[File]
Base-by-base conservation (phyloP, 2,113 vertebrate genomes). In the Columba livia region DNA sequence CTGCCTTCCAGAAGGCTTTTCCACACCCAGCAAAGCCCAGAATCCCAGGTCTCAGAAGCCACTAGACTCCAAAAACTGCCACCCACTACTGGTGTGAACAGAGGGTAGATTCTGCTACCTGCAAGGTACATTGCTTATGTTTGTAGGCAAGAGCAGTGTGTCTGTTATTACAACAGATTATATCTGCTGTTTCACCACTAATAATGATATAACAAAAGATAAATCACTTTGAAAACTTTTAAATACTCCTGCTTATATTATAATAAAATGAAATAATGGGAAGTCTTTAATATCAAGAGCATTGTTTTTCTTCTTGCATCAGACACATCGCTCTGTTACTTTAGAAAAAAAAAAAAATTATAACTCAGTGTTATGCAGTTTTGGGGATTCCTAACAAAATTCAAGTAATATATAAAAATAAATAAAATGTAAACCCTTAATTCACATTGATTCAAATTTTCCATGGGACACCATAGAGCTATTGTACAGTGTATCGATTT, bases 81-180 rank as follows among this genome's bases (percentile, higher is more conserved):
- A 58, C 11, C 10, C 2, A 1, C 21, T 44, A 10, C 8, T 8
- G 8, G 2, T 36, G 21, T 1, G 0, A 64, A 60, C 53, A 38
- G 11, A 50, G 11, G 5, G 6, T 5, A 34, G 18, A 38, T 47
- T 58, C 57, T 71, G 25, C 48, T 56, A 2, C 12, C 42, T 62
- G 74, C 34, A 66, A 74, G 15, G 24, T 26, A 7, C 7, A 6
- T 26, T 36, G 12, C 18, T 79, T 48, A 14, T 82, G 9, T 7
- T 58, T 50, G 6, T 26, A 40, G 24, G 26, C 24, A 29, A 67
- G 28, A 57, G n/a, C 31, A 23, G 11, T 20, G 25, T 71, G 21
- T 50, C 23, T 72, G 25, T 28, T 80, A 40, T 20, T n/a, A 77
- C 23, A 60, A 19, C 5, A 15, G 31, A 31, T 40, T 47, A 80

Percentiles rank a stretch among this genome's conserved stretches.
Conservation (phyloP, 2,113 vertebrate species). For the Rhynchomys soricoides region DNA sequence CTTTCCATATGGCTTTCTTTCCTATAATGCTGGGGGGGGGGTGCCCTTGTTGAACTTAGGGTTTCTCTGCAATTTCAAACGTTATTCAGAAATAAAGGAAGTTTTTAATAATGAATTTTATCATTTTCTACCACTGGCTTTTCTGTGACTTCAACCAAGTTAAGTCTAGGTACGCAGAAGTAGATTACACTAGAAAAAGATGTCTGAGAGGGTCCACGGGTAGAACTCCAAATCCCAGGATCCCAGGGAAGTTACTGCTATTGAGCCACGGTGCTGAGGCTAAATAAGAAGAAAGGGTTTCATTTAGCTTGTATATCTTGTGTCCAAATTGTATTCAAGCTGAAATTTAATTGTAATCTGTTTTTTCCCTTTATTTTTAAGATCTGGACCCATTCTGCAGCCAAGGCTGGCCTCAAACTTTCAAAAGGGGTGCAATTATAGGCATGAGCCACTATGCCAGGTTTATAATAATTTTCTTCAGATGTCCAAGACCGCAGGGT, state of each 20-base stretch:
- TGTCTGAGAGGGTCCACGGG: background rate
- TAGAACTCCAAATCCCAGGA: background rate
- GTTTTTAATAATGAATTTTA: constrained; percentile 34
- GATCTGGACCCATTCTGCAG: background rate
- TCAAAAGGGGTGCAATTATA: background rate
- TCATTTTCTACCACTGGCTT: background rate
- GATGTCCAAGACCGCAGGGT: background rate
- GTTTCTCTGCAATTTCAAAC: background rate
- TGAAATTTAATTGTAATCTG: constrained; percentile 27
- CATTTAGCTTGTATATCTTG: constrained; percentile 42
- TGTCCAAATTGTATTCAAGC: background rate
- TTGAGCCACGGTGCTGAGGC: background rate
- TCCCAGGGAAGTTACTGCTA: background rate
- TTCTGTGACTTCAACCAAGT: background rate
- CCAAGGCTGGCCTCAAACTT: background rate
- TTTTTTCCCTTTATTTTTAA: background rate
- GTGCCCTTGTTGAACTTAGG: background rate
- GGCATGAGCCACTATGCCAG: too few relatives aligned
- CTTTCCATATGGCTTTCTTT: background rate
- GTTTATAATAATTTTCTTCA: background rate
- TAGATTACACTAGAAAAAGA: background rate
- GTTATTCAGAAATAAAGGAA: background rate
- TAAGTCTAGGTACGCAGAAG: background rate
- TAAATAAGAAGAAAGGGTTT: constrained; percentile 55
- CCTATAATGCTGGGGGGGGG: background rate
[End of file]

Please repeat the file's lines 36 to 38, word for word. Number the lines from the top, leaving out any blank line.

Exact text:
- TAAGTCTAGGTACGCAGAAG: background rate
- TAAATAAGAAGAAAGGGTTT: constrained; percentile 55
- CCTATAATGCTGGGGGGGGG: background rate